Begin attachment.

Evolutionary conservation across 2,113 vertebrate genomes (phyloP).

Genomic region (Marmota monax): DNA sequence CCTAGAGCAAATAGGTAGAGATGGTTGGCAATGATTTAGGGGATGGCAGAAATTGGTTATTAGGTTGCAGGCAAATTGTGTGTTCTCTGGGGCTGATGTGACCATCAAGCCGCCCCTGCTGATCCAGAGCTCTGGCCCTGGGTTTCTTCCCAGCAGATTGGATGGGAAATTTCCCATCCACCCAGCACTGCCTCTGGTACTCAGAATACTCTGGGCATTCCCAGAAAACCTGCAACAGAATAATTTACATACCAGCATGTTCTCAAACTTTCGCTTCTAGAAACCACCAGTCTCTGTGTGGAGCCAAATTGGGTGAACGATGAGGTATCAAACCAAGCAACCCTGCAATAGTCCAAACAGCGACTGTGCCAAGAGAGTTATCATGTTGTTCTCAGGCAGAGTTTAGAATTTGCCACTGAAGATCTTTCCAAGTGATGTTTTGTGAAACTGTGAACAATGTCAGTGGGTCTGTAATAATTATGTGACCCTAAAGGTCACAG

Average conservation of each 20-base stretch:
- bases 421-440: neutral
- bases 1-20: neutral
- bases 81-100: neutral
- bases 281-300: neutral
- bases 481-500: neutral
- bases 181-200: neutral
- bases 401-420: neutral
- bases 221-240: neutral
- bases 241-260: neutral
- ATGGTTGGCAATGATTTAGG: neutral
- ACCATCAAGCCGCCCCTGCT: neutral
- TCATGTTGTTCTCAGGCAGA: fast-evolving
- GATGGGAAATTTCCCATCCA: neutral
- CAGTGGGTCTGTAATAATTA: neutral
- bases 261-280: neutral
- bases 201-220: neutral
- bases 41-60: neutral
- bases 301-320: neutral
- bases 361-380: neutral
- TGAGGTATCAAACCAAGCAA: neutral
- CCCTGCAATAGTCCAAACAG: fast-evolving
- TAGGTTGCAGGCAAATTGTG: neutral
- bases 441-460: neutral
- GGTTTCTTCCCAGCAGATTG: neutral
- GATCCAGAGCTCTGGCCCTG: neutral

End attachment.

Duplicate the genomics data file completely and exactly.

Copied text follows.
Evolutionary conservation across 2,113 vertebrate genomes (phyloP).

Genomic region (Marmota monax): DNA sequence CCTAGAGCAAATAGGTAGAGATGGTTGGCAATGATTTAGGGGATGGCAGAAATTGGTTATTAGGTTGCAGGCAAATTGTGTGTTCTCTGGGGCTGATGTGACCATCAAGCCGCCCCTGCTGATCCAGAGCTCTGGCCCTGGGTTTCTTCCCAGCAGATTGGATGGGAAATTTCCCATCCACCCAGCACTGCCTCTGGTACTCAGAATACTCTGGGCATTCCCAGAAAACCTGCAACAGAATAATTTACATACCAGCATGTTCTCAAACTTTCGCTTCTAGAAACCACCAGTCTCTGTGTGGAGCCAAATTGGGTGAACGATGAGGTATCAAACCAAGCAACCCTGCAATAGTCCAAACAGCGACTGTGCCAAGAGAGTTATCATGTTGTTCTCAGGCAGAGTTTAGAATTTGCCACTGAAGATCTTTCCAAGTGATGTTTTGTGAAACTGTGAACAATGTCAGTGGGTCTGTAATAATTATGTGACCCTAAAGGTCACAG

Average conservation of each 20-base stretch:
- bases 421-440: neutral
- bases 1-20: neutral
- bases 81-100: neutral
- bases 281-300: neutral
- bases 481-500: neutral
- bases 181-200: neutral
- bases 401-420: neutral
- bases 221-240: neutral
- bases 241-260: neutral
- ATGGTTGGCAATGATTTAGG: neutral
- ACCATCAAGCCGCCCCTGCT: neutral
- TCATGTTGTTCTCAGGCAGA: fast-evolving
- GATGGGAAATTTCCCATCCA: neutral
- CAGTGGGTCTGTAATAATTA: neutral
- bases 261-280: neutral
- bases 201-220: neutral
- bases 41-60: neutral
- bases 301-320: neutral
- bases 361-380: neutral
- TGAGGTATCAAACCAAGCAA: neutral
- CCCTGCAATAGTCCAAACAG: fast-evolving
- TAGGTTGCAGGCAAATTGTG: neutral
- bases 441-460: neutral
- GGTTTCTTCCCAGCAGATTG: neutral
- GATCCAGAGCTCTGGCCCTG: neutral